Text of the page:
All of us here at Fasst Company are riders and racers just like you. In fact, many of us have been hired directly through the Fasst Company rider support program, even our machinist. We’re not kidding when we emphasize the potential of relationships. The possibilities are endless.
We understand what it's like to be on both sides of a rider support partnership. Rider support should be mutually beneficial. But above all, these companies are running a business. The better they do, the more they can put back into the sport in terms of rider and event support for a more healthy industry.
It doesn’t take a lot to maintain the relationship with the brand over a longer period of time. Send race reports a few times a year to keep in contact with your rep. Develop the relationships with everyone you can at that company. And if you want to go the extra mile, you could create in depth brand specific content on social media.
Race reports are a great way to keep the relationship warm and let the brand know what you’re up to. Each brand is a little different but usually quarterly race reports are enough. A quick recap of the races you’ve hit since the last update and how each of them went. Maybe even include a testimonial, a quick quote about how that brand's product benefitted you. You can even discuss some of the training you’re doing to prepare for these events. Weekly race reports aren’t necessary, 3-4 updates throughout the year is plenty. Obviously your social media race recap serves as an informal race report but that shouldn’t replace formal race reports sent to sponsors by email. At least not yet!
Build relationships with the people behind the brand. Follow their personal social media pages to make the relationship more personal. You never know what pull they have on the business side. I’ve answered rider support calls, had a good conversation with a rider we support, followed them from my personal social pages to develop that relationship and never got a follow back. It seems minor and it is, but it still sends a message. If you’re wanting to grow with a company, build relationships with the people behind the brand. We’ve had riders send us calendars, drink coasters, etc. We have a local family that brings by Hawaiin chocolate. There’s a lot of creative ways to keep your relationship warm without asking for anything or spending an arm and a leg.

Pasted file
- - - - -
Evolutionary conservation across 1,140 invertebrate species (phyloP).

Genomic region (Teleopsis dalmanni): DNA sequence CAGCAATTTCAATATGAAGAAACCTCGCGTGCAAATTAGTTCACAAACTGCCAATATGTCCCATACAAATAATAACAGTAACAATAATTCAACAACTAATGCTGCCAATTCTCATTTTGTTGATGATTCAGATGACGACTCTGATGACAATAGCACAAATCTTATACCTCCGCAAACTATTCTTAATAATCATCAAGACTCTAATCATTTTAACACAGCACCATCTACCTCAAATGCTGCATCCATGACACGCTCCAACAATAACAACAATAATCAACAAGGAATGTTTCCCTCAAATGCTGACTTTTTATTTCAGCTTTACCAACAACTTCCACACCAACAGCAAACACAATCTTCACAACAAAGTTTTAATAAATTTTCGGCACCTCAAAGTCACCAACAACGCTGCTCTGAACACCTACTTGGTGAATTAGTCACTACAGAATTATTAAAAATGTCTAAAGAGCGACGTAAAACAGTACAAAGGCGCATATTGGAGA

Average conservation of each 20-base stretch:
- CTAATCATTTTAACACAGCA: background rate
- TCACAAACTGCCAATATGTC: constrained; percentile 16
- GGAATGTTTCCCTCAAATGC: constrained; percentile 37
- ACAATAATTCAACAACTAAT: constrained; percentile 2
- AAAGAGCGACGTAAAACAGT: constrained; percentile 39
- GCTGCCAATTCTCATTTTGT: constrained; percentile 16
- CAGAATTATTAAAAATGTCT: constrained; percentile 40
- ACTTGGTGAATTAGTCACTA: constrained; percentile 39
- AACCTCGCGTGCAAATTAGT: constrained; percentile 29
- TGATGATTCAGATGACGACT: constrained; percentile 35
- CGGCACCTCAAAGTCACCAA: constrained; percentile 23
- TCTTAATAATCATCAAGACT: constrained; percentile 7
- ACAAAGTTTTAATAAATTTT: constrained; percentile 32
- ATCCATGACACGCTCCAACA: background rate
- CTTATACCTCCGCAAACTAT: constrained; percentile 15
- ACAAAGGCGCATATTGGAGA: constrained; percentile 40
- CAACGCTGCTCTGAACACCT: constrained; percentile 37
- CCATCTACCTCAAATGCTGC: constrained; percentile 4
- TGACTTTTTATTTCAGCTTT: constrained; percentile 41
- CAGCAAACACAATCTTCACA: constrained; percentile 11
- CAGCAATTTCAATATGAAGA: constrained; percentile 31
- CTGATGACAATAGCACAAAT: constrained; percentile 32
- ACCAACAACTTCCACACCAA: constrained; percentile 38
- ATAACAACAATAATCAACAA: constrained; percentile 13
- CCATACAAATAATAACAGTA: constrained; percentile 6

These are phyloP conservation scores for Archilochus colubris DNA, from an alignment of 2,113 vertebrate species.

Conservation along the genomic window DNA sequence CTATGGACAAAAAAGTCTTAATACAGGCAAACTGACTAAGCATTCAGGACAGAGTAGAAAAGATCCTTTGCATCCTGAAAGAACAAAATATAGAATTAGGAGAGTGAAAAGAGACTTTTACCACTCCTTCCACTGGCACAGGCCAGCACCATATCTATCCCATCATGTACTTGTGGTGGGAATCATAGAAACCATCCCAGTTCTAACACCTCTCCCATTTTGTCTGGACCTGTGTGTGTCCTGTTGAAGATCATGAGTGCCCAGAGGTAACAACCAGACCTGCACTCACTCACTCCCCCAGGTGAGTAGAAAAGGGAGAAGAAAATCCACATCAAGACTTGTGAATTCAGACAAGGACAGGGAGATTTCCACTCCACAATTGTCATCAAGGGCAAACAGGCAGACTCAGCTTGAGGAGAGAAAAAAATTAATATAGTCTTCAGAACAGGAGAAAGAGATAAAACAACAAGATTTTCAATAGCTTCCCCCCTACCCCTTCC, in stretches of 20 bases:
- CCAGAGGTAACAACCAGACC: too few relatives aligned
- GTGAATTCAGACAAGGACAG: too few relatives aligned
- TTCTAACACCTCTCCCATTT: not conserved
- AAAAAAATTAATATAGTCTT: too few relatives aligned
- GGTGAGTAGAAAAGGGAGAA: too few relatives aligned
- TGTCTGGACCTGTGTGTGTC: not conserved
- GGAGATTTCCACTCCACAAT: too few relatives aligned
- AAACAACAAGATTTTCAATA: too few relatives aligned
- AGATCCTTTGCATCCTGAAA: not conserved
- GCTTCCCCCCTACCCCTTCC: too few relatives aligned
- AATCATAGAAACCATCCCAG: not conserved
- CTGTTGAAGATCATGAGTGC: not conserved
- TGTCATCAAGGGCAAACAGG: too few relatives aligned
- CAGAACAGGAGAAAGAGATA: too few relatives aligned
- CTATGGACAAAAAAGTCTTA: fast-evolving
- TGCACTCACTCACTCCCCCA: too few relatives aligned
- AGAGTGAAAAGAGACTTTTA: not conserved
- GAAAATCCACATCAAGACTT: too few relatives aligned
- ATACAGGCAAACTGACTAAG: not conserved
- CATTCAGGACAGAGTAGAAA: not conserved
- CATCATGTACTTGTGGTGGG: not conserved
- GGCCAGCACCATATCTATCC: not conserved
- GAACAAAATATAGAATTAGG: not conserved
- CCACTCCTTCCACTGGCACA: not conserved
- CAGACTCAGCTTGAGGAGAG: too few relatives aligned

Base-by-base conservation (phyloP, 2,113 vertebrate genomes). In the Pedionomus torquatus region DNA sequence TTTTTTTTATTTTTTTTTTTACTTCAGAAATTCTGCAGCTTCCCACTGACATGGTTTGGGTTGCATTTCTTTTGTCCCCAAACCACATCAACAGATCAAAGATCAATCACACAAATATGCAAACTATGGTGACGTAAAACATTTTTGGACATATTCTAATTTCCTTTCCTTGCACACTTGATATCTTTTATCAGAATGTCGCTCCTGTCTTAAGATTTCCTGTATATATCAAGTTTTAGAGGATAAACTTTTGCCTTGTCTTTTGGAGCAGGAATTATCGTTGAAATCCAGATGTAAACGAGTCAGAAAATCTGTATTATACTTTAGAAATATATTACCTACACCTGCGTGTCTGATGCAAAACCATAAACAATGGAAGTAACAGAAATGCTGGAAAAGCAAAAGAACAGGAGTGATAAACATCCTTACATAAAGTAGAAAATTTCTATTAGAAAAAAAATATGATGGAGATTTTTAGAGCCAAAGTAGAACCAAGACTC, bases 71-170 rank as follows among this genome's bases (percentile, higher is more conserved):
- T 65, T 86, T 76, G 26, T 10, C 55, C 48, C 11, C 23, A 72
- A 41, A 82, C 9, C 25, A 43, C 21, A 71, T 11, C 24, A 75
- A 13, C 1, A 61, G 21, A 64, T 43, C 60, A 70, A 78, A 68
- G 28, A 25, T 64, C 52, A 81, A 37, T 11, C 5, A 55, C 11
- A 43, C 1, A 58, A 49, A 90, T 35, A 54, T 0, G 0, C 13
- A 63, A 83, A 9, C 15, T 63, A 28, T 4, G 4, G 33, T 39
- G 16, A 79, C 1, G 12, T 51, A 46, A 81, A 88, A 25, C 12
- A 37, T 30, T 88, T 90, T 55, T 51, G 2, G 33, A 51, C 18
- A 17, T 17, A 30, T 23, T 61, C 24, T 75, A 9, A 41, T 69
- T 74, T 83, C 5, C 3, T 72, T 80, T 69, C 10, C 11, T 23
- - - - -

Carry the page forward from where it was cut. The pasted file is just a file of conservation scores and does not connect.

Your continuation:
If you’re wanting to go the extra mile, you can create in depth product specific content for your sponsors. Maybe a little skit that you have to film and edit, a giveaway, a testimonial, or something that you can share with the brand and they can share with their community. Get creative and have fun. It doesn’t have to be a regular thing, but it gives the brand something unique to share without having to dig or create it on their own, smaller brands will always appreciate that. A good example of this would be Atv GNCC XC1 racer Adam McGill (@adammcgill521). Every couple weeks he’s posting a funny skit about one of his sponsors' products or doing a giveaway that promotes one of his sponsors. It gives the brands something to share and builds the fanbase for everyone. This isn’t mandatory, but if you’re passionate about a product or brand and want to be a part of it for years to come, it can’t hurt!
To quickly recap, a few of the best ways for you to develop the relationships for the future are through quarterly race reports, building relationships with the people behind the brand, and content creating.
This brings our fourth and final blog in the Rider Support Blog Series to a close. We know it’s a lot to take in, and some of this may not apply to everyone, but if you follow a similar path to what laid out through this series, you’ll be landing better deals, making the most out of them, and keeping them for years to come. Remember, if you’re a young rider and you navigate the rider support realm with grace, you could end up working for one of your favorite brands. And before you know it you may be trying to help others navigate rider support.
If you have any questions email us at firstname.lastname@example.org and we’ll get back to you. We encourage questions so don’t hesitate to reach out!
-The Fasst Family
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